How Do IRS Retirement Plans Work for the Self-Employed in Business?

Do IRS retirement plans work for the self-employed in business? Two major factors to consider are taxes and deductions. First, self-employed tax deductions are for business expenses. Second, if you make contributions (withdrawals) to an IRA from your business account, the deductible amount is counted as a business expense and taxed accordingly. However, it’s possible to contribute after deducting this money as income.

Some self-employed people deduct up to 100% of their traditional IRA retirement plan contribution and another 20% on top – using those numbers for simplification purposes here. For example: If you’re in the 15% tax bracket, you can deduct up to $13,500 (plus an additional $3,000 if over 50 years old). Any additional non-deductible funds put into an IRA will then be added toward future tax years’ contribution limits – which could increase your take-home pay.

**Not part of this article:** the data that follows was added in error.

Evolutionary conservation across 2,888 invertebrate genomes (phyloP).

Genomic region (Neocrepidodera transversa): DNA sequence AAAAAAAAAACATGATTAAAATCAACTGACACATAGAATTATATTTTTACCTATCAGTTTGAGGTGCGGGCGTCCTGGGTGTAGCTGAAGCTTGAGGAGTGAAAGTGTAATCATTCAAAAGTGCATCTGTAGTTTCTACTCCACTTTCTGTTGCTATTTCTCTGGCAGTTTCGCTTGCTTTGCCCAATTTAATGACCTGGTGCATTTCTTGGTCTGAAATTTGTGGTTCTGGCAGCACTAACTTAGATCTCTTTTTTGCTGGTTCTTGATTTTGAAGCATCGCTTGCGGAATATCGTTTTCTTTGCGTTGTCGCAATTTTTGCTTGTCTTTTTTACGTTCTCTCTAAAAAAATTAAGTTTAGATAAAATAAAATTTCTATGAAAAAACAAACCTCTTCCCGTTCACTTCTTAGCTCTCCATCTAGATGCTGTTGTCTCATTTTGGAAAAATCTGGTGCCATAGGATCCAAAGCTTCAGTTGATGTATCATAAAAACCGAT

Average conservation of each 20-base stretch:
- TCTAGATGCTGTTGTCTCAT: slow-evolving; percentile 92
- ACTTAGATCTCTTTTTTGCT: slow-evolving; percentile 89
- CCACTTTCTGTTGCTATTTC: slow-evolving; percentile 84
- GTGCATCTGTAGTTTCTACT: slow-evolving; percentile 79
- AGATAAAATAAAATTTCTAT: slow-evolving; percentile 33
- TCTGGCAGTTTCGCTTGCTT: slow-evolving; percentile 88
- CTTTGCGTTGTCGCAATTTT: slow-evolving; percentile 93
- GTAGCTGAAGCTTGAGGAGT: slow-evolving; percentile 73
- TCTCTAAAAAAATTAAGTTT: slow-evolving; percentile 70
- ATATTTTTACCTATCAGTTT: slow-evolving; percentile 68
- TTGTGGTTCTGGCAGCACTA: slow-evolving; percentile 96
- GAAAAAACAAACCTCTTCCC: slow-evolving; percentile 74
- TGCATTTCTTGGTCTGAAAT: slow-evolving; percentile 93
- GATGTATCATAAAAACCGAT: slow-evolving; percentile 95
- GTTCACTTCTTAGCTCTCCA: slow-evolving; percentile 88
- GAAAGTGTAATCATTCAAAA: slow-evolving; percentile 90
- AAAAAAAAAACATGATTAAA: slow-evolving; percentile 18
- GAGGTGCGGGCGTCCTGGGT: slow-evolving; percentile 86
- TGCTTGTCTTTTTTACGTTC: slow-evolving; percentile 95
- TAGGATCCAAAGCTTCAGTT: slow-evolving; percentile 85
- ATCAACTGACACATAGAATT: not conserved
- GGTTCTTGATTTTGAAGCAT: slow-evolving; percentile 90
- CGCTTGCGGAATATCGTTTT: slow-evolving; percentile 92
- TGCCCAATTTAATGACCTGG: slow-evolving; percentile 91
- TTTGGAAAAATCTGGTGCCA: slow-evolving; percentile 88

Secondly, if you’re a sole proprietor with no corporation tax liability – and pay self-employment taxes under the SE tax code – you can deduct traditional IRA contributions as a business expense on your personal income tax return rather than as part of your SE tax return. This will be a significant advantage for many years to come because self-employment taxes are currently at about 15% vs. the 25% rate for corporations, and future rises appear inevitable; for example: When Social Security Tax goes up from 12.4% (of income) to a projected 15.3%.

However, while the self-employed person can deduct the full amount of traditional IRA contributions from their gross income – and pay less in taxes overall – it’s important not to make more withdrawals than you made during the same time period for investments or savings purposes because any advantage gained by initially deferring taxes will be lost if those funds are taken out before retirement ages; this is similar to 401(k)s, regular IRAs and other retirement plans. In addition, subsequent withdrawals early on may also result in penalties due to early withdrawal fees that are imposed in many cases.